January 12, 2012
His Worship Rob Ford and members of Toronto City Council
Office of the Mayor
Toronto City Hall,
100 Queen St. West,
The Honourable Kathleen Wynne
Minister – Minister’s Office
Ministry of Municipal Affairs and Housing
College Park, 17th Flr
777 Bay St
I am writing to express concern about the proposed plan to sell the TCHC’s scattered housing units. This plan has the potential to negatively impact individuals and groups protected by the Ontario Human Rights Code (the Code).
As you may know, in the past few years. the Ontario Human Rights Commission (OHRC) has done extensive work in the area of discrimination and housing. This work has included a focus on the lack of affordable housing opportunities in the province and the impact that this shortage has on groups that are identified and protected by the Code.
In 2007, the OHRC held a province-wide public consultation on human rights issues in housing. The OHRC heard about the impacts of inadequate housing options and the dearth of adequate affordable housing on many groups protected by the Code, including older Ontarians, families, people with disabilities, racialized people and people with low social and economic status.
Adequate and affordable housing is integral to an individual’s ability to fully participate in and be a part of his or her community. There is an undeniable link between adequate and affordable housing and quality of life. Housing provides the foundation for general well-being and social inclusion. Adequate housing facilitates access to suitable employment, community resources and supports, and educational opportunities.
Many people who participated in our consultation were concerned specifically about the lack of coordinated actions on behalf of all levels of government to provide sufficient levels of adequate and affordable housing and to address homelessness. The OHRC shares this concern. In 2008, in our consultation report entitled, Right at Home: Report on the Consultation on Human Rights and Rental Housing in Ontario, the OHRC recommended
THAT the Government of Canada adopt a national housing strategy, in consultation with provincial, territorial and municipal governments (where feasible and appropriate), that includes measurable targets and provision of sufficient funds to accelerate progress on ending homelessness and ensuring access of all Canadians, including those of limited income, to housing of an adequate standard without discrimination.
We also recommended
THAT the Government of Ontario, in the absence of a national housing strategy, adopt a provincial housing strategy. Such a provincial strategy should include measurable targets and provision of sufficient funds to accelerate progress on ending homelessness and ensuring access of all Ontarians, including those of limited income, to housing of an adequate standard without discrimination. It should also take into consideration the needs of Aboriginal people, people with disabilities including mental illness, women experiencing domestic violence, lone parents, immigrants and newcomers and other people living in poverty or with low incomes who are identified by Code grounds.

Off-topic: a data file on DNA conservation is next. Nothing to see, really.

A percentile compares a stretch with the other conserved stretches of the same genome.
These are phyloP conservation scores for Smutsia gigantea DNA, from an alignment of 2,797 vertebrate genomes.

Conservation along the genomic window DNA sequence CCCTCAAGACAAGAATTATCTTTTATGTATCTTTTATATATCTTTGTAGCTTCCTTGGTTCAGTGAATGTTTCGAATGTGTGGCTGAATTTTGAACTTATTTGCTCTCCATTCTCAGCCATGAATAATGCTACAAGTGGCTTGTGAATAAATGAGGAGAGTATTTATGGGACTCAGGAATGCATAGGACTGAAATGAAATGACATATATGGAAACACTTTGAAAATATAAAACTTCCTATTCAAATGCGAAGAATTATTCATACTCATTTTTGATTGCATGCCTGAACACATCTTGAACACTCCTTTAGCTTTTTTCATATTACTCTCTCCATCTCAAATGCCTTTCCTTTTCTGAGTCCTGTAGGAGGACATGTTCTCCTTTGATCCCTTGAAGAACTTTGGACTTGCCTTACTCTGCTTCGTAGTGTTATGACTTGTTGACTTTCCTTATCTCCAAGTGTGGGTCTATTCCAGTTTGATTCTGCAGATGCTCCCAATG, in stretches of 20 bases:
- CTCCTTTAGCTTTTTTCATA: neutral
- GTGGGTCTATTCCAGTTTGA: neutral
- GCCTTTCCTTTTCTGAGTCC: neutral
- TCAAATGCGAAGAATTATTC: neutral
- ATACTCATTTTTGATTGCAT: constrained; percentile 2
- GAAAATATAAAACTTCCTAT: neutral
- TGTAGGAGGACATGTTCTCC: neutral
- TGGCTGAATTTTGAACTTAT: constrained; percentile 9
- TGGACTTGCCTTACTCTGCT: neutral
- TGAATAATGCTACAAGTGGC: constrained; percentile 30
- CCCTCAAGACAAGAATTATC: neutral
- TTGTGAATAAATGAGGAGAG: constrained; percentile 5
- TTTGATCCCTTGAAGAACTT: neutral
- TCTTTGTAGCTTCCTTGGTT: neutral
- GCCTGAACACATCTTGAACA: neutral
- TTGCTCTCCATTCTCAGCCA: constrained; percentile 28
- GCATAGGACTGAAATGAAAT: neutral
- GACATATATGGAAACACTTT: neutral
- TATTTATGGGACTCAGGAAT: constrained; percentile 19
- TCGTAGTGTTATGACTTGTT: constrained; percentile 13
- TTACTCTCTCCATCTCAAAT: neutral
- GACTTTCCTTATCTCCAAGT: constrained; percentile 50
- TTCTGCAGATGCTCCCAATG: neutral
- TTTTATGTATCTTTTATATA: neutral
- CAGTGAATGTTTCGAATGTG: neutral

In 2009, the OHRC made a submission to the Ministry of Municipal Affairs and Housing’s Long-term Affordable Housing Consultation that further emphasized the importance of all levels of government working together to develop a coordinated national strategy to improve housing options for low-income people and address homelessness.
The OHRC has also been clear that affordable and supportive housing should be integrated throughout Ontario’s communities to avoid “ghettoization.” When designing housing projects, steps should be taken to integrate more affordable forms of housing into the broader community. In 2009, the OHRC presented this position in a deputation to the City of Toronto’s Affordable Housing Committee. Since then, we have worked with the Ministry of Municipal Affairs and Housing and municipalities, including the City of Toronto, to address discriminatory neighbourhood opposition (also know as “Not in My Backyard” attitudes or “NIMBYism”) to affordable and supportive housing projects. It is the OHRC’s position that, to the greatest extent possible, people should be able to live in the community of their choice.
The plan to sell TCHC’s scattered housing units will further decrease the already limited stock of affordable housing in Toronto. These units were created deliberately to ensure that affordable housing options were integrated throughout the city, so that people of all income levels could live together in the same neighbourhoods. Eliminating these units will lead to a concentration of affordable housing options in specific parts of the city, thus increasing segregation or ghettoization of the individuals who live there, many of whom are identified and protected by the Code.
I would urge you to seriously consider the potential negative impact of the sale of these units before allowing such a plan to proceed. If I can be of any assistance, or if you would like to discuss this matter further, please do not hesitate to contact me or my office.
Barbara Hall, B.A, LL.B, Ph.D (hon.)